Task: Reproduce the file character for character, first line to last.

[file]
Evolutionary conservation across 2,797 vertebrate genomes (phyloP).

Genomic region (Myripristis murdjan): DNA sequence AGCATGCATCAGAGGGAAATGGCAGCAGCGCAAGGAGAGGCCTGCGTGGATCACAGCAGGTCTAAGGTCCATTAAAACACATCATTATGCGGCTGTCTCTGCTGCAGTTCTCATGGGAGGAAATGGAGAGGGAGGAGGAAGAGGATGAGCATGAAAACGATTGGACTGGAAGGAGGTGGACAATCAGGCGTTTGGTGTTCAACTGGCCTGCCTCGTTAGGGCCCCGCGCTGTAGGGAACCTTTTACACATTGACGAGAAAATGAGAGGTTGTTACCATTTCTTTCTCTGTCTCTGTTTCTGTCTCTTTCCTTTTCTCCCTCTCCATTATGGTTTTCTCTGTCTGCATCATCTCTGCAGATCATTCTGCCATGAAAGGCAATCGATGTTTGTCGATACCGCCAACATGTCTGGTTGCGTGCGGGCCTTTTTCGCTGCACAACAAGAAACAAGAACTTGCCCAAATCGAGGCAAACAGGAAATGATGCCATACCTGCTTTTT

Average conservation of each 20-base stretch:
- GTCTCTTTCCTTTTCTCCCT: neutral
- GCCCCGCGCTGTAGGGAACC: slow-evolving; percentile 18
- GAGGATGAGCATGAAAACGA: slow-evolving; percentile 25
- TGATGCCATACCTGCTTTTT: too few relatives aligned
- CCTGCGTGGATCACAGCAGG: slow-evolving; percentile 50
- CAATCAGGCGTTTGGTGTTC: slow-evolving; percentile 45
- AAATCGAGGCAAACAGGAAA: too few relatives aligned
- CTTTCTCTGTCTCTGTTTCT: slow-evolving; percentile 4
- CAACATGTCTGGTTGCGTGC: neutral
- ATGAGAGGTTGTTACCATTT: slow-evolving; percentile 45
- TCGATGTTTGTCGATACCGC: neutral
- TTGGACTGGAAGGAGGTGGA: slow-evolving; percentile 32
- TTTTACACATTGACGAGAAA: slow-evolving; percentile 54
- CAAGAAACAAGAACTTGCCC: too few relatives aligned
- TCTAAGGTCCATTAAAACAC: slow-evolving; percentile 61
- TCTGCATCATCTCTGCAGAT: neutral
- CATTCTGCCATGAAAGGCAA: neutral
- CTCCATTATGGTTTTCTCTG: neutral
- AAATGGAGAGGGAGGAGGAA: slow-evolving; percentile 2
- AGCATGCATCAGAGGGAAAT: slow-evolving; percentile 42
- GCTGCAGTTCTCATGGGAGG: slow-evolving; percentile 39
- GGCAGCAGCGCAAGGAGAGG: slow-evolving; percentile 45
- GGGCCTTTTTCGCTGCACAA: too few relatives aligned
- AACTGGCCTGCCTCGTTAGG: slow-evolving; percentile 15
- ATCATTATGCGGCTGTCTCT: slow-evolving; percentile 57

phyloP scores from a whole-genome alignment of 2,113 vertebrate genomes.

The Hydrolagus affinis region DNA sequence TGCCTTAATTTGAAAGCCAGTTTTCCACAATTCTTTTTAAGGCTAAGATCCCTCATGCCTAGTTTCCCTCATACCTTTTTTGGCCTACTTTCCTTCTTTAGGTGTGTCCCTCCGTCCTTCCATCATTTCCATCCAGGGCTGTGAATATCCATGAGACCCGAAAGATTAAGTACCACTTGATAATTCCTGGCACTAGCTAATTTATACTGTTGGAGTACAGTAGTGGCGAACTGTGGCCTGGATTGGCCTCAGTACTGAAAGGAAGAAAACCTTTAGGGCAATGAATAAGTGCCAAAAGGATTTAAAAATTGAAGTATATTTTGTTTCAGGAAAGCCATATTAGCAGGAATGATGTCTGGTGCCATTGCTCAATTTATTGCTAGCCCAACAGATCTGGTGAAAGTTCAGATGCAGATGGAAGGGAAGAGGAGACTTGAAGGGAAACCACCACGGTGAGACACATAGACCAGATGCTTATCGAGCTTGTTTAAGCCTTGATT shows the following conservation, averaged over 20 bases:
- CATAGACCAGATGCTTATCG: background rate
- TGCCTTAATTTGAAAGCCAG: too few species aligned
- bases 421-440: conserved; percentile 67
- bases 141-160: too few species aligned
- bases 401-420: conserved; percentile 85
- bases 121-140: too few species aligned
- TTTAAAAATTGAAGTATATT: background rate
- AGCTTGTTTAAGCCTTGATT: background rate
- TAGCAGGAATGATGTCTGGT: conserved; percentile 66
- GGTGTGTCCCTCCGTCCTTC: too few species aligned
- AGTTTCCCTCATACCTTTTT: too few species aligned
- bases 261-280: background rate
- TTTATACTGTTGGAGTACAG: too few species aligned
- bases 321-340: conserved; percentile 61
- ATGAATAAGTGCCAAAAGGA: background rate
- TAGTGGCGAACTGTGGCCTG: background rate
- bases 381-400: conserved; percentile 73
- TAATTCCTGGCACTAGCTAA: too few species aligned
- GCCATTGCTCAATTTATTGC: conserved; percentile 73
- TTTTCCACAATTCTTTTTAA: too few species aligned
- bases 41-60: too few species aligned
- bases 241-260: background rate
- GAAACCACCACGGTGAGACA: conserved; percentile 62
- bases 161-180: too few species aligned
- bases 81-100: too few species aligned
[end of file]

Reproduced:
Evolutionary conservation across 2,797 vertebrate genomes (phyloP).

Genomic region (Myripristis murdjan): DNA sequence AGCATGCATCAGAGGGAAATGGCAGCAGCGCAAGGAGAGGCCTGCGTGGATCACAGCAGGTCTAAGGTCCATTAAAACACATCATTATGCGGCTGTCTCTGCTGCAGTTCTCATGGGAGGAAATGGAGAGGGAGGAGGAAGAGGATGAGCATGAAAACGATTGGACTGGAAGGAGGTGGACAATCAGGCGTTTGGTGTTCAACTGGCCTGCCTCGTTAGGGCCCCGCGCTGTAGGGAACCTTTTACACATTGACGAGAAAATGAGAGGTTGTTACCATTTCTTTCTCTGTCTCTGTTTCTGTCTCTTTCCTTTTCTCCCTCTCCATTATGGTTTTCTCTGTCTGCATCATCTCTGCAGATCATTCTGCCATGAAAGGCAATCGATGTTTGTCGATACCGCCAACATGTCTGGTTGCGTGCGGGCCTTTTTCGCTGCACAACAAGAAACAAGAACTTGCCCAAATCGAGGCAAACAGGAAATGATGCCATACCTGCTTTTT

Average conservation of each 20-base stretch:
- GTCTCTTTCCTTTTCTCCCT: neutral
- GCCCCGCGCTGTAGGGAACC: slow-evolving; percentile 18
- GAGGATGAGCATGAAAACGA: slow-evolving; percentile 25
- TGATGCCATACCTGCTTTTT: too few relatives aligned
- CCTGCGTGGATCACAGCAGG: slow-evolving; percentile 50
- CAATCAGGCGTTTGGTGTTC: slow-evolving; percentile 45
- AAATCGAGGCAAACAGGAAA: too few relatives aligned
- CTTTCTCTGTCTCTGTTTCT: slow-evolving; percentile 4
- CAACATGTCTGGTTGCGTGC: neutral
- ATGAGAGGTTGTTACCATTT: slow-evolving; percentile 45
- TCGATGTTTGTCGATACCGC: neutral
- TTGGACTGGAAGGAGGTGGA: slow-evolving; percentile 32
- TTTTACACATTGACGAGAAA: slow-evolving; percentile 54
- CAAGAAACAAGAACTTGCCC: too few relatives aligned
- TCTAAGGTCCATTAAAACAC: slow-evolving; percentile 61
- TCTGCATCATCTCTGCAGAT: neutral
- CATTCTGCCATGAAAGGCAA: neutral
- CTCCATTATGGTTTTCTCTG: neutral
- AAATGGAGAGGGAGGAGGAA: slow-evolving; percentile 2
- AGCATGCATCAGAGGGAAAT: slow-evolving; percentile 42
- GCTGCAGTTCTCATGGGAGG: slow-evolving; percentile 39
- GGCAGCAGCGCAAGGAGAGG: slow-evolving; percentile 45
- GGGCCTTTTTCGCTGCACAA: too few relatives aligned
- AACTGGCCTGCCTCGTTAGG: slow-evolving; percentile 15
- ATCATTATGCGGCTGTCTCT: slow-evolving; percentile 57

phyloP scores from a whole-genome alignment of 2,113 vertebrate genomes.

The Hydrolagus affinis region DNA sequence TGCCTTAATTTGAAAGCCAGTTTTCCACAATTCTTTTTAAGGCTAAGATCCCTCATGCCTAGTTTCCCTCATACCTTTTTTGGCCTACTTTCCTTCTTTAGGTGTGTCCCTCCGTCCTTCCATCATTTCCATCCAGGGCTGTGAATATCCATGAGACCCGAAAGATTAAGTACCACTTGATAATTCCTGGCACTAGCTAATTTATACTGTTGGAGTACAGTAGTGGCGAACTGTGGCCTGGATTGGCCTCAGTACTGAAAGGAAGAAAACCTTTAGGGCAATGAATAAGTGCCAAAAGGATTTAAAAATTGAAGTATATTTTGTTTCAGGAAAGCCATATTAGCAGGAATGATGTCTGGTGCCATTGCTCAATTTATTGCTAGCCCAACAGATCTGGTGAAAGTTCAGATGCAGATGGAAGGGAAGAGGAGACTTGAAGGGAAACCACCACGGTGAGACACATAGACCAGATGCTTATCGAGCTTGTTTAAGCCTTGATT shows the following conservation, averaged over 20 bases:
- CATAGACCAGATGCTTATCG: background rate
- TGCCTTAATTTGAAAGCCAG: too few species aligned
- bases 421-440: conserved; percentile 67
- bases 141-160: too few species aligned
- bases 401-420: conserved; percentile 85
- bases 121-140: too few species aligned
- TTTAAAAATTGAAGTATATT: background rate
- AGCTTGTTTAAGCCTTGATT: background rate
- TAGCAGGAATGATGTCTGGT: conserved; percentile 66
- GGTGTGTCCCTCCGTCCTTC: too few species aligned
- AGTTTCCCTCATACCTTTTT: too few species aligned
- bases 261-280: background rate
- TTTATACTGTTGGAGTACAG: too few species aligned
- bases 321-340: conserved; percentile 61
- ATGAATAAGTGCCAAAAGGA: background rate
- TAGTGGCGAACTGTGGCCTG: background rate
- bases 381-400: conserved; percentile 73
- TAATTCCTGGCACTAGCTAA: too few species aligned
- GCCATTGCTCAATTTATTGC: conserved; percentile 73
- TTTTCCACAATTCTTTTTAA: too few species aligned
- bases 41-60: too few species aligned
- bases 241-260: background rate
- GAAACCACCACGGTGAGACA: conserved; percentile 62
- bases 161-180: too few species aligned
- bases 81-100: too few species aligned